We tend to forgive a partner much less than we would forgive a son or daughter. Just imagine your reaction if your partner were to behave like your son or daughter…perhaps even like your teenage son or daughter!
How long would you be willing to accept his/her mood swings for? His constant demands for attention, his constant need for approval? Not long uh?
A partner should be someone who, after the 1st level along the thanking process, is able to:
Handle his/her own anger
Accept moments of frustration
Listen and have others listen to him/her.
Basically, he or she should be someone who is ready to interact with others and grow with another person. However, most times, it isn’t so: on the contrary, usually we look for someone expecting him or her to fill our own voids.
At the beginning, all is perfect. Passion, in fact, is an excellent “doping agent” and pushes us all beyond our limits. In those moments, we don’t show our best selves…in those moments we are NOT ourselves but the image that we would like to show about ourselves.
This is not negative per se (trying to improve ourselves is never negative). It becomes negative, in fact, when our source of love and awareness is too small for us to be able to live a life according to such rhythms.
It is not a bad thing to admit that we have limits. It is actually delightfully natural to do so! Problems arise when we exceed limits for too long. From that point on, a great anger starts building up inside of us and we are faced with two possible choices:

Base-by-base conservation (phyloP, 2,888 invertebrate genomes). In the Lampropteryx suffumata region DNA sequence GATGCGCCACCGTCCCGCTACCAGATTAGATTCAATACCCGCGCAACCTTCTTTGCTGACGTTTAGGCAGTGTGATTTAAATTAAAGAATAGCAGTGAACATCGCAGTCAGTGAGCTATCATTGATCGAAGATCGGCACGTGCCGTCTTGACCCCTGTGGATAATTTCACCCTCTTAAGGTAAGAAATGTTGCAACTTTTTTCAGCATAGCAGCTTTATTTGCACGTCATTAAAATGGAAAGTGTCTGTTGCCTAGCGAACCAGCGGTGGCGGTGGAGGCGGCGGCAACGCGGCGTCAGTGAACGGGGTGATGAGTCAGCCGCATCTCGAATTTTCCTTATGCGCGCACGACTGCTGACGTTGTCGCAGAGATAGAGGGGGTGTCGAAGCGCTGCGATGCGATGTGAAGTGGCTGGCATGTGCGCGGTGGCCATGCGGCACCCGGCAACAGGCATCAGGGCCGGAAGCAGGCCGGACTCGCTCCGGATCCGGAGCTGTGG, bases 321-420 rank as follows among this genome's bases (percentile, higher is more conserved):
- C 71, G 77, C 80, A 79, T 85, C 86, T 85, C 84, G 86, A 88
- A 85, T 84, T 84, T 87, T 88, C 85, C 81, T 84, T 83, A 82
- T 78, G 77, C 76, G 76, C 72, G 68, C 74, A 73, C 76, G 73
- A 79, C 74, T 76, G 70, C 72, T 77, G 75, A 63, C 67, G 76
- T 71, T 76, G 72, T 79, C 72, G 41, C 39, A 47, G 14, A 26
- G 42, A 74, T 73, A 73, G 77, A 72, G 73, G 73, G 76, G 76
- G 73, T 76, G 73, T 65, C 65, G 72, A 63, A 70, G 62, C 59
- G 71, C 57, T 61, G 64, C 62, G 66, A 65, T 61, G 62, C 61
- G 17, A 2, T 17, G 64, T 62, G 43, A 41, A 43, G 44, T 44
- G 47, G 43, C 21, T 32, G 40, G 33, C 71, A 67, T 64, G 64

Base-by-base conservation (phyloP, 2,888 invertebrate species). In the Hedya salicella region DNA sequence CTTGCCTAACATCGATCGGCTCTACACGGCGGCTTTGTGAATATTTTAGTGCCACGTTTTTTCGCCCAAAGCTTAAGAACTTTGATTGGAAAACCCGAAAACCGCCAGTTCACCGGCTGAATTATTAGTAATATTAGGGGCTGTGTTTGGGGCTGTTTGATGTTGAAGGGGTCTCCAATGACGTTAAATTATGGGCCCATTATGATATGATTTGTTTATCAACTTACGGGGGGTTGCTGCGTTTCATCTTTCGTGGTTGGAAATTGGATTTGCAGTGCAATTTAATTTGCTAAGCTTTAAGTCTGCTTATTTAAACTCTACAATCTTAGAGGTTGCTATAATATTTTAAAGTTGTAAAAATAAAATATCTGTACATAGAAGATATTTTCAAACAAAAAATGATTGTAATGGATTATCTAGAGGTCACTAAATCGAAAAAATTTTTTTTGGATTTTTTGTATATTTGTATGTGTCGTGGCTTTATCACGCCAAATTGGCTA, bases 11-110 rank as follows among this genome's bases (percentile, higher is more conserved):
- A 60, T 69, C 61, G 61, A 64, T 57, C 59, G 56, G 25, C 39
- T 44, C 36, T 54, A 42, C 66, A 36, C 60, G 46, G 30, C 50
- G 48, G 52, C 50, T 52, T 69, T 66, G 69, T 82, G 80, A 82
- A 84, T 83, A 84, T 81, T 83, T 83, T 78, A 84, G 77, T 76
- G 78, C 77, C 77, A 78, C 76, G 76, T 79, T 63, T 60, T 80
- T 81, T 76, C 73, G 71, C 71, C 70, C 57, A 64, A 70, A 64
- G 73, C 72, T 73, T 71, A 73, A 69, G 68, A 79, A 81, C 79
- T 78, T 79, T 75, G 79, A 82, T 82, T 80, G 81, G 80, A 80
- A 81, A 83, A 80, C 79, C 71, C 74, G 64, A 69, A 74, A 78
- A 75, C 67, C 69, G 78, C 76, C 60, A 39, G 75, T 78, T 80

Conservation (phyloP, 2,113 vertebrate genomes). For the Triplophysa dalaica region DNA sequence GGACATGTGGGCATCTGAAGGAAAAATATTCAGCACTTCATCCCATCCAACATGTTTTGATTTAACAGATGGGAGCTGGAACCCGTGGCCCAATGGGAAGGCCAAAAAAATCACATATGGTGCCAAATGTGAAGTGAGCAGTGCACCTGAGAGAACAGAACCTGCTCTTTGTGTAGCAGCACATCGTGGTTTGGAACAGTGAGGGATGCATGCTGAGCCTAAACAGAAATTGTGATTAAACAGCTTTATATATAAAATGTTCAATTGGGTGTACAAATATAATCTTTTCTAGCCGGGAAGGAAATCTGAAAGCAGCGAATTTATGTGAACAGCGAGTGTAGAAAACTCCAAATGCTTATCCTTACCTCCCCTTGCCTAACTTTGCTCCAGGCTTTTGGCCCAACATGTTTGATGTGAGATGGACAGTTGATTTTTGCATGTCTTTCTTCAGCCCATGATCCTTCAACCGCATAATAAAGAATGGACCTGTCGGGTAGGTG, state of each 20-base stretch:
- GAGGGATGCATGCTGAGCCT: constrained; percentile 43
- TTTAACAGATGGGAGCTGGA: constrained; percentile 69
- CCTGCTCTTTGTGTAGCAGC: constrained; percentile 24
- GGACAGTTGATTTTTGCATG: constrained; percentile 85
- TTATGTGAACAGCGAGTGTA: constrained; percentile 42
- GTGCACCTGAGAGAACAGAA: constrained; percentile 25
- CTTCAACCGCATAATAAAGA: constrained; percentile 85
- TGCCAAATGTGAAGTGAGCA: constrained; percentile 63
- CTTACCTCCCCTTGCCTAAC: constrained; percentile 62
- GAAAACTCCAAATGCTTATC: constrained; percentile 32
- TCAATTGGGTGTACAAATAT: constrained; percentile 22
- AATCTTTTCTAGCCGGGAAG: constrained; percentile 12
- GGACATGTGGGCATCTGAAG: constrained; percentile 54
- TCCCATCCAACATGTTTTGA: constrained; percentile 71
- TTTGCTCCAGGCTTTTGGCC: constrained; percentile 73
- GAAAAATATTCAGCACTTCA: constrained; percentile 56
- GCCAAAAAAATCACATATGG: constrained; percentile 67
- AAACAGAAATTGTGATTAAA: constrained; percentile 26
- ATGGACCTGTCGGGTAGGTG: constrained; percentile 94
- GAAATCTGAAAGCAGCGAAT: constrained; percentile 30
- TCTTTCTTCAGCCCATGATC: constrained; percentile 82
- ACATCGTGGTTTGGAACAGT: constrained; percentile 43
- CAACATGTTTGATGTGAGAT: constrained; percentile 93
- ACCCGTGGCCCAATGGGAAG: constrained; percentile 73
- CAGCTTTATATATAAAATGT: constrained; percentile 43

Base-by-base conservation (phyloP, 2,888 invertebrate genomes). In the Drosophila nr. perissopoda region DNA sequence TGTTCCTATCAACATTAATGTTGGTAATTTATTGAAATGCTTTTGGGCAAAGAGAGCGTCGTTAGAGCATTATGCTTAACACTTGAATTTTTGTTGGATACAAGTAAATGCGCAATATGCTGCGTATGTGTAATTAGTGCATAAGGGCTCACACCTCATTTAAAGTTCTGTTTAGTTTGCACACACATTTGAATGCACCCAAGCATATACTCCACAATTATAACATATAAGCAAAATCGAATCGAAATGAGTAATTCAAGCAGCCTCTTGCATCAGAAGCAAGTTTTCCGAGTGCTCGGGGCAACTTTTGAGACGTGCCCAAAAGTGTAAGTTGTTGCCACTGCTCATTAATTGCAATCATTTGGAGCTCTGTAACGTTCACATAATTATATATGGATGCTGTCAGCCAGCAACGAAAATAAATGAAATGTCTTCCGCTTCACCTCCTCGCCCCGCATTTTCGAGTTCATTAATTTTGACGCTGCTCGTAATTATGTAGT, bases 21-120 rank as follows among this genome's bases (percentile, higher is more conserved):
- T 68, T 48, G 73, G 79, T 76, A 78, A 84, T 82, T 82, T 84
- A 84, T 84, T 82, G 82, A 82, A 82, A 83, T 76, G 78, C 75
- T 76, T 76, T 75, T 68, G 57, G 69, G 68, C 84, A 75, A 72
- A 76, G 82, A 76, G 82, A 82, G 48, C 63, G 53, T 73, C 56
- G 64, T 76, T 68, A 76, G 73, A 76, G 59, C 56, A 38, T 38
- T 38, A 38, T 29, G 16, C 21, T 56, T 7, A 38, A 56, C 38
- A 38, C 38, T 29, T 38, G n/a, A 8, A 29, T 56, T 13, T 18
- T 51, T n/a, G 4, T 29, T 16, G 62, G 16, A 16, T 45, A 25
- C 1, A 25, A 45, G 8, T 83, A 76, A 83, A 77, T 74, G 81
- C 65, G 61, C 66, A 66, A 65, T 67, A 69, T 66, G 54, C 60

1) Acknowledge that we have behaved like idiots
2)Blame the other person for our physical and psychological exhaustion.
Which do you think will be the obvious choice? The second one of course!
Admitting that we sometimes behave like “First-class Idiots” seems to be something that goes beyond our abilities, but it is essential to accept it if we want to reach Level 2 along the Thaatt path.
A possible way to express them could be: “What you did/said made me angry. I am not mad at you but, right now, I am very angry”.
This whole sentence could be summarised in a single word: “Fuck you!”.
Even if this can seem like a strong insult, it is not so if both partners interpret it as an outburst and not an attack.
Obviously, after such a “fuck-everyone phase”, a phase of anger processing and one of confrontation must follow, first with ourselves and then with the partner. After, the “processing” is over, if we have avoided attacking our partner successfully, we discover that it isn’t the word “Sorry” which we need to say but the word “Thank you”. And believe us when we say that the difference between the two words is huge.
The weaker your Level 2 is (or that of your partner), the more you will feel attacked by him or her and the harder it will be to achieve the needed inner peace that will allow you to see those attacks not as a threat to your survival but as an opportunity for growth because emotions are exclusively yours and belong to nobody else but you … nobody else has the power over you … if you are centered, nothing can upset you.